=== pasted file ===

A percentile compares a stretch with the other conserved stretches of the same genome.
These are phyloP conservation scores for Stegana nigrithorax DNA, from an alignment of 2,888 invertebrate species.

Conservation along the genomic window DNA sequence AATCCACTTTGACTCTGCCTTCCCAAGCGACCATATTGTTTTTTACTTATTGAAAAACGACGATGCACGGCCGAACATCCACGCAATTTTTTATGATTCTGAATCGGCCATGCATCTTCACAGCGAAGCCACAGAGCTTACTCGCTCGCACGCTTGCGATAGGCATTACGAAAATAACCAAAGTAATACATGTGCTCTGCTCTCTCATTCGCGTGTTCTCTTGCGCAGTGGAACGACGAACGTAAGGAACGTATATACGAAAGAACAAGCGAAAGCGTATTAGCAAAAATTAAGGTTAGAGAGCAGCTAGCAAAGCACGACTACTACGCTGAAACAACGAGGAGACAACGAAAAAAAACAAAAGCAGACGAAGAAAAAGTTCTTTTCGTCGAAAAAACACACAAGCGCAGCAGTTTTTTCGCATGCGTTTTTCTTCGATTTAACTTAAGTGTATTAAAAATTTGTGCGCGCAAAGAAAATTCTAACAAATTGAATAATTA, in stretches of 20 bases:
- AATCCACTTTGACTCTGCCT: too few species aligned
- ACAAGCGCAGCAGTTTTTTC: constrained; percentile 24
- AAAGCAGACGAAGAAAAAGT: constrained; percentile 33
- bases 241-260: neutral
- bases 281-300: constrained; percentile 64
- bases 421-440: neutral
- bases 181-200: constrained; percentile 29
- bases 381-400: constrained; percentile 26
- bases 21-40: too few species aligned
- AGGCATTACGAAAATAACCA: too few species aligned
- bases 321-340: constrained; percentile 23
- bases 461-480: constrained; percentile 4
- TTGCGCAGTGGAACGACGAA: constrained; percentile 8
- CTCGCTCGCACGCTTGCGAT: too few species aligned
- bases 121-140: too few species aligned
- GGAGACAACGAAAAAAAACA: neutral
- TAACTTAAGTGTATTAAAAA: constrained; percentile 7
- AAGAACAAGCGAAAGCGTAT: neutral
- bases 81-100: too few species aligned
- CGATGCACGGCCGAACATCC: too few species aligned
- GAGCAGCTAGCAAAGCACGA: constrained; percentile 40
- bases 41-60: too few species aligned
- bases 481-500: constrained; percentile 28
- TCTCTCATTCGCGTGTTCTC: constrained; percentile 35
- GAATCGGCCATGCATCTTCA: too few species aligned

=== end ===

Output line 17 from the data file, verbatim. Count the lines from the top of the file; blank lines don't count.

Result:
- CTCGCTCGCACGCTTGCGAT: too few species aligned